She also noted that the Biden administration plans to use the remainder of the $4 billion in IRA funding for projects like canal lining, reservoir building and irrigation system upgrades that will lock in long-term reductions in water use.

There’s reason to think that water conservation deals would be getting more expensive now, even without the new federal funding, since the shrinking river means there’s increased competition for a limited resource.

“These programs are all programs that require a willing seller,” said Tom Buschatzke, Arizona’s lead negotiator on the Colorado River, noting that many of the pre-existing agreements with California farmers were negotiated under duress.

In his state, the going price for water conservation was $261 per acre-foot before the current federal offer of up to $400 per acre-foot. Buschatzke said he “would expect the price to be something closer to the IRA price” going forward.

Most of Arizona’s conserved water will come from cities, tribes and industrial users along its main Colorado River canal system, the Central Arizona Project, according to a Bureau of Reclamation presentation obtained by POLITICO and previous federal announcements. Those users are largely agreeing to leave their water in Lake Mead rather than store it in local, underground aquifers, where it can be banked or marketed for future use.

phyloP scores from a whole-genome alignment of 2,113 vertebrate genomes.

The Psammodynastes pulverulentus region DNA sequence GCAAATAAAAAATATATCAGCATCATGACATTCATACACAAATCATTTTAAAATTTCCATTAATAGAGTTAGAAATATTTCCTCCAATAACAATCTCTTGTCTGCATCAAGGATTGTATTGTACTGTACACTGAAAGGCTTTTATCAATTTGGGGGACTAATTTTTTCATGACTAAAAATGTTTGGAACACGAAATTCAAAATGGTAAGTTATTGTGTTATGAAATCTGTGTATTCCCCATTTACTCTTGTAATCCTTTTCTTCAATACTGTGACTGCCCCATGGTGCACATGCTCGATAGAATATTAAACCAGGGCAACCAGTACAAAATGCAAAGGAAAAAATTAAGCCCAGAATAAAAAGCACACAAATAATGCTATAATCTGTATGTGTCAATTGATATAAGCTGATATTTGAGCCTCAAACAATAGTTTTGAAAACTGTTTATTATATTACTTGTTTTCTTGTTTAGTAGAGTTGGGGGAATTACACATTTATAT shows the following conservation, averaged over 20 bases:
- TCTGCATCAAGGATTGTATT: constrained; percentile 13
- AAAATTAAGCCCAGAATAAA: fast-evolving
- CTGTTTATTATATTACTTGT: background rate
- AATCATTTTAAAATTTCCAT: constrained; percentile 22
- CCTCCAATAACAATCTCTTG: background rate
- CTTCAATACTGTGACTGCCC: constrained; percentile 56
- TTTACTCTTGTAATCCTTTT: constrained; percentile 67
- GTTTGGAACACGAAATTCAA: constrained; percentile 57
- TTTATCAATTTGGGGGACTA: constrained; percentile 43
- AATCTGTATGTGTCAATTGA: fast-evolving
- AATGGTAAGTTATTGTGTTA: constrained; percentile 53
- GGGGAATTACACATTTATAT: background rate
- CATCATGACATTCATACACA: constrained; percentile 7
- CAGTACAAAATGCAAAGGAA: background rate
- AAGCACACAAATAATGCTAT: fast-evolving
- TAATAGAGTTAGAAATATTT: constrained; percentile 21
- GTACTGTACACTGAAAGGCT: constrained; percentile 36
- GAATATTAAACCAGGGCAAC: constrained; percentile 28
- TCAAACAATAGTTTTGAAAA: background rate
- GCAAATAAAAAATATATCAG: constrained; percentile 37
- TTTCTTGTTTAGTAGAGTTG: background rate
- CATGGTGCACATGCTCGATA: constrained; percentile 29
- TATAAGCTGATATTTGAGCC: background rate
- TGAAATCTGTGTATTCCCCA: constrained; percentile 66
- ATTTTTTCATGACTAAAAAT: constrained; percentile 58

But those users were the ones at greatest risk of being hit with mandatory cuts if reservoir levels dropped further. Signing on to conserve water for Reclamation allowed them to get compensated for cuts they could have faced anyway, and to bolster reservoir levels to help ensure they receive the rest of their water deliveries.

Nevada’s portion of the deal is modest, and does not include federal compensation.

But there is one powerful agricultural district in the Southwest that is preparing to do significant amounts of new conservation.